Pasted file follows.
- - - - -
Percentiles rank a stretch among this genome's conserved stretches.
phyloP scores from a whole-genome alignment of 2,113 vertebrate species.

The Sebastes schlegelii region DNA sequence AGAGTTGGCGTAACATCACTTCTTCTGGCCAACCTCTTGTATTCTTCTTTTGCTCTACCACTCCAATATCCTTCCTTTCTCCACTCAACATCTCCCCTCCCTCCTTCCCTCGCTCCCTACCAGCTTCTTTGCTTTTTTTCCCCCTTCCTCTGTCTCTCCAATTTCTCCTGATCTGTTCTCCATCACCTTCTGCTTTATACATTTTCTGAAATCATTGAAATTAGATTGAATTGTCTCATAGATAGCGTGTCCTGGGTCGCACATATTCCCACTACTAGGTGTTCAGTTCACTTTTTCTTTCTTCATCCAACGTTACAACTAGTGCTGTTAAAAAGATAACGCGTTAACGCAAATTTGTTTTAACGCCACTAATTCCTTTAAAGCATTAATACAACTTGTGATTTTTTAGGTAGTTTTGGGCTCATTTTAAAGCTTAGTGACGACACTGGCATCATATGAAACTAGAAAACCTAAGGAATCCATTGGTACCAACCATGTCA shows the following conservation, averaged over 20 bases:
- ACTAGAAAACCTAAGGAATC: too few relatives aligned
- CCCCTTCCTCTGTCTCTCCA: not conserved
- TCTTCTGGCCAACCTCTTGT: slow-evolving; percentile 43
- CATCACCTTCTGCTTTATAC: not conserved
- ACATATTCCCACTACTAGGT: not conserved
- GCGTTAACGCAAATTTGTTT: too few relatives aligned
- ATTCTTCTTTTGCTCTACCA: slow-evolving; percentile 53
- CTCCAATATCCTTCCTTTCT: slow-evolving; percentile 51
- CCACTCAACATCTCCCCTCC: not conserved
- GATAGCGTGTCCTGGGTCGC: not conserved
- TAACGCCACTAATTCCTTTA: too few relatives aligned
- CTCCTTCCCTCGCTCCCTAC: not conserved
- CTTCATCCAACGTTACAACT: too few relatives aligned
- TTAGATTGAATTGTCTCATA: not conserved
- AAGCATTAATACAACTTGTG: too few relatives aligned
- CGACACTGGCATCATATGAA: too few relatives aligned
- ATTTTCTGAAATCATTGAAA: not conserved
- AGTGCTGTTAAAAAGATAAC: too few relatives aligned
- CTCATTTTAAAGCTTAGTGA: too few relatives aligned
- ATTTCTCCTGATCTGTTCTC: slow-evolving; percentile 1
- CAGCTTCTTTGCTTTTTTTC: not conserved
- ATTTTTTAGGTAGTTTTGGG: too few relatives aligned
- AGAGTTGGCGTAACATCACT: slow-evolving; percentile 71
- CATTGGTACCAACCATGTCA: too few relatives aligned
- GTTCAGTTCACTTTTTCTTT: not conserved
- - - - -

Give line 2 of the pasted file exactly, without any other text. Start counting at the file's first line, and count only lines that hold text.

phyloP scores from a whole-genome alignment of 2,113 vertebrate species.